The increasing evidence of links to ovarian cancer has resulted in numerous lawsuits over the last decade and scientific studies and attention from investigative journalists. One investigation by Reuters, for example, found that Johnson & Johnson was long aware of asbestos contamination of its talcum powders before the 1970s and that even after manufacturing processes were improved during that time frame, smaller amounts of asbestos contamination continued into the early 2000s.

What Are Recent Developments in Talc Cancer Litigation?

A major class-action verdict in 2018 resulted in a $4.7 billion jury award against Johnson & Johnson on behalf of twenty-two women. While the verdict was under appeal, J&J decided to discontinue sales of its talcum powder products in the United States and Canada just last year. On June 1, 2021, the U.S. Supreme Court rejected Johnson & Johnson’s appeal without further comment.

Just recently, in April 2021, a unanimous ruling by Mississippi’s state Supreme Court decided that the state’s baby powder lawsuit against Johnson & Johnson could proceed, upholding an earlier ruling by a lower court. The Mississippi Attorney General filed this suit alleging that J&J had broken state consumer laws by failing to provide adequate warning labels that its talcum powder could result in ovarian cancer. J&J responded with an argument on the law — not the scientific evidence – contending that federal law on labeling requirements preempted the state’s requirements under the Mississippi Consumer Protection Act. (This has been a tactic used in other state cases, arguing that the FDA cosmetic labeling requirements should preempt local law.) The Mississippi Supreme Court ruled that this was not the case and that the Attorney General’s case against J&J could move forward. As a result of this and similar rulings in other state and federal courts, numerous cases are proceeding against Johnson & Johnson.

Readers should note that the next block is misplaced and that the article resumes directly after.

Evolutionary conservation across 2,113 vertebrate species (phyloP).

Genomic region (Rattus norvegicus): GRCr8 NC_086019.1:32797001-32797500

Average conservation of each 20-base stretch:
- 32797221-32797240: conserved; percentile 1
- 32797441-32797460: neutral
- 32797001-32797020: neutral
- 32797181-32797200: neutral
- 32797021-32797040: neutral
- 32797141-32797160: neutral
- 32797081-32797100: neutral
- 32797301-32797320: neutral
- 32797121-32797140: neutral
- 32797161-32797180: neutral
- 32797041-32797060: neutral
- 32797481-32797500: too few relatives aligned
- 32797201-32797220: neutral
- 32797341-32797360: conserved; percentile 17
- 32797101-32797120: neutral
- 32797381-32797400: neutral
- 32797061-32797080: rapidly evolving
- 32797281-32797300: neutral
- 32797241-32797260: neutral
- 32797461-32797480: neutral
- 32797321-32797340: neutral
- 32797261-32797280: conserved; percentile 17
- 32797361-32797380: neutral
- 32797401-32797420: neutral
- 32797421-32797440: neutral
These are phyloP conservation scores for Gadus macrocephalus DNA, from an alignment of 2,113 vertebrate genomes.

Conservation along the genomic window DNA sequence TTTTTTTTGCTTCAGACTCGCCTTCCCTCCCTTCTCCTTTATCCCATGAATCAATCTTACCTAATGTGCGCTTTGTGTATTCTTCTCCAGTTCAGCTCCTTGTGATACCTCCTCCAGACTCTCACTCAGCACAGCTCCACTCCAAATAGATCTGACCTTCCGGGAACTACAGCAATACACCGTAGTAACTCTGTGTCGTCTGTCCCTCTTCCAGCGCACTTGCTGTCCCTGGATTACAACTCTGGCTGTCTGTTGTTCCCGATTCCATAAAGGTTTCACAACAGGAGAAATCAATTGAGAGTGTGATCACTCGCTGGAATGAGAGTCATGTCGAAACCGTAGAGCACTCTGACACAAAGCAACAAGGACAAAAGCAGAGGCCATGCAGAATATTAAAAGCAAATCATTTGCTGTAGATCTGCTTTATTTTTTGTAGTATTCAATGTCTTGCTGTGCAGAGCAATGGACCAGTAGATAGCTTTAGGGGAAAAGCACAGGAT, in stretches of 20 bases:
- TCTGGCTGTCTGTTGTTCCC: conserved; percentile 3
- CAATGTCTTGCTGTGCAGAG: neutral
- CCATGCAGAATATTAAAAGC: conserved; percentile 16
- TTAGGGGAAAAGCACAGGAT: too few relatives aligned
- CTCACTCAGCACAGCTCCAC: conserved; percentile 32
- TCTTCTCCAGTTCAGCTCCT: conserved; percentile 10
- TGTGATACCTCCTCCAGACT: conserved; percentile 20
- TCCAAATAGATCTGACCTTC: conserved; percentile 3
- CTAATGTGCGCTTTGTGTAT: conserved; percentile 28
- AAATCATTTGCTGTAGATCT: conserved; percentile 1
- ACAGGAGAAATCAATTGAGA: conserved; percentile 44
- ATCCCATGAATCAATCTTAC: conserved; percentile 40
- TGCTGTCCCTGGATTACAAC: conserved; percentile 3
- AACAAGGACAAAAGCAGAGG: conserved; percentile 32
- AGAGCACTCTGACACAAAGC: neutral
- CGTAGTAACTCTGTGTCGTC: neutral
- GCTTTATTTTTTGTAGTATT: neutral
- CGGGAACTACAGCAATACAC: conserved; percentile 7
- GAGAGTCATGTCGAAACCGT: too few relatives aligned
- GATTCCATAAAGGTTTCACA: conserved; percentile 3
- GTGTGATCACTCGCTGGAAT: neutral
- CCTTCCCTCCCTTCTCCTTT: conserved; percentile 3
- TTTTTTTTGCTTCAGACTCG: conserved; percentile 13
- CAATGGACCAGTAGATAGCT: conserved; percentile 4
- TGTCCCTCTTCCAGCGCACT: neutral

View this video from NBC’s Today Show about Johnson & Johnson’s decision to discontinue sales of talc products:

Sacramento Drug Products Liability Lawyer

Hello, my name is Ed Smith, and I’ve been a Sacramento Drug Products Liability Lawyer for nearly four decades. If you or a family member suffers from ovarian cancer, lung disease, or other illness resulting from talcum powder products, it is essential to seek advice from an attorney experienced in handling these product cases. To speak with one of our experienced attorneys for free and friendly advice, please call us at (916) 921-6400 or (800) 404-5400 or through our online form.

You can read more about some of our past verdicts and settlements and read our clients’ reviews at:

Photo Attribution: Image by psyco72 from Pixabay